The Belgian Jesuit priest Pierre Jean De Smet (1801-1873) was a pioneer Roman Catholic missionary among the Native Americans west of the Mississippi River.
Pierre Jean De Smet
Pierre Jean De Smet was born at Termonde on Jan. 30, 1801. At the age of 14 he entered the seminary at Malines. On Sept. 21, 1821, he arrived in the United States to enter the novitiate of the Jesuit order at White Marsh in Maryland. Two years later he was a member of a group that traveled overland to St. Louis whose purpose was to establish a new novitiate in the West. At his ordination as priest in 1827 he expected assignment as missionary among the Native Americans, but other pastoral assignments and serious illness delayed his dream for another decade.
Father De Smet's long missionary work among the Native Americans began in 1838, when he was sent among the Potawatomi Indians to found a mission. On this journey he began to keep the journals and write the long letters that were published later in book form and became the literary basis for his reputation. In 1840 he set out on the first of several long expeditions across the Northwest to evaluate the possibilities for missions among the Flathead and Nez Percé Indians in the Oregon country.
During 1841-1842 Father De Smet returned to Oregon, explored more of the territory, and established several missions. Finding that Canadian priests had already begun work in the Willamette Valley, he agreed to collaborate with them in extending the system of Catholic missions. He traveled to New Orleans and eastern cities and then went to six countries in Europe to solicit badly needed funds and personnel in 1843. Father De Smet returned directly to Oregon with several priests, nuns, and supplies the next year by sailing around Cape Horn. In future years he made many journeys through the West; he eventually crossed the Atlantic 19 times.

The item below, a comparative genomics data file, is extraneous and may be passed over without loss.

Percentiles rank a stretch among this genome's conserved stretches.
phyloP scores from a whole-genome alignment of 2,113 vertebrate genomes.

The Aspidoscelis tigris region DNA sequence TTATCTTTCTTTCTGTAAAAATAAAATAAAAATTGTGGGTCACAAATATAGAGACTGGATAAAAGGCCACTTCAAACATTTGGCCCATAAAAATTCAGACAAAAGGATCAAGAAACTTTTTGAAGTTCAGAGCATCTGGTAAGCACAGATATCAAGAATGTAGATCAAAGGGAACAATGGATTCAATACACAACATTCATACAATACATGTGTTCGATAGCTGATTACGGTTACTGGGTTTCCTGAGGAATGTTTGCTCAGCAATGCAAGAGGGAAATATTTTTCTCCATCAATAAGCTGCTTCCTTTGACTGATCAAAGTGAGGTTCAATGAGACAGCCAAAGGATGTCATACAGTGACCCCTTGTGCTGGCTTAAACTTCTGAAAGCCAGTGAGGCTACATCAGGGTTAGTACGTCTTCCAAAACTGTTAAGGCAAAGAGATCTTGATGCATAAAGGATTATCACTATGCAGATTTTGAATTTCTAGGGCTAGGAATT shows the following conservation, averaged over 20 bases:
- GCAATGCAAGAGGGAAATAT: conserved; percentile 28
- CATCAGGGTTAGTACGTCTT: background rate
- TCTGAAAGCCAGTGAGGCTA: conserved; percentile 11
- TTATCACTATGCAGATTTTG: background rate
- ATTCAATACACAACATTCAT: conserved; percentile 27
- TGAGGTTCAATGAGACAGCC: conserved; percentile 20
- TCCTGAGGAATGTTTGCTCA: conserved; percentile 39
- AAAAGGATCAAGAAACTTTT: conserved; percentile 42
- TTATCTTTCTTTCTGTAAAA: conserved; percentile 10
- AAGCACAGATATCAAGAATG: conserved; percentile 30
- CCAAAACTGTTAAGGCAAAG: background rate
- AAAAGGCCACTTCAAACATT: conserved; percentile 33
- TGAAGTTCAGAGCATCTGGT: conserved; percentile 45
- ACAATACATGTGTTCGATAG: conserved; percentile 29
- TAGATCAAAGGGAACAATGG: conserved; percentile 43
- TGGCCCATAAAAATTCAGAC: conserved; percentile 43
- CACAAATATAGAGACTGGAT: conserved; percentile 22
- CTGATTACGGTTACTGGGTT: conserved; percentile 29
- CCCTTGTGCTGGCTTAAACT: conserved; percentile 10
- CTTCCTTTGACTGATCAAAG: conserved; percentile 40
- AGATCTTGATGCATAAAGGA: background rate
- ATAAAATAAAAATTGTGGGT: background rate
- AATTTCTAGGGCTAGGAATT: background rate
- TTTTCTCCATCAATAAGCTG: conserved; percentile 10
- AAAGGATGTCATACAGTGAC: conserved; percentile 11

The entire region from St. Louis to the Pacific Northwest became his domain. Father De Smet was the leading "black robe" (Jesuit) to the Native Americans, and he was so respected that he was the only white man trusted by them. In turn, he loved the Native Americans and sought to keep white traders, settlers, or government agents from abusing them. Both the U.S. government and Native American tribes used him as mediator. He was especially important in this regard in 1851 at Ft. Laramie and in the Yakima War (1858-1859); he also undertook a number of peace missions to the Sioux. Eventually, he came to distrust government dealings with the Native Americans as much as he had earlier deplored Protestant missionary efforts among them.
Father De Smet's superiors increasingly recognized his appeal and thrust him into the work of propagandist and fund raiser for the Native American missionary work. Not as happy doing this as when working among the Native Americans, he nevertheless served faithfully until his health failed. He died at St. Louis on May 23, 1873.
Further Reading on Pierre Jean De Smet
The best biography of De Smet is John Upton Terrell's well-written Black Robe: The Life of Pierre-Jean De Smet: Missionary, Explorer, and Pioneer (1964). Life, Letters and Travels of Father Pierre-Jean De Smet, edited by Hiram Martin Chittenden and Alfred Talbot Richardson (4 vols., 1905), is the basic source, containing nearly all the missionary's published materials.
Additional Biography Sources
Carriker, Robert C., Father Peter John de Smet: Jesuit in the West, Norman, OK: University of Oklahoma Press, 1995.
Laveille, E., The Life of Father De Smet, S.J. (1801-1873), Chicago: Loyola University Press, 1981.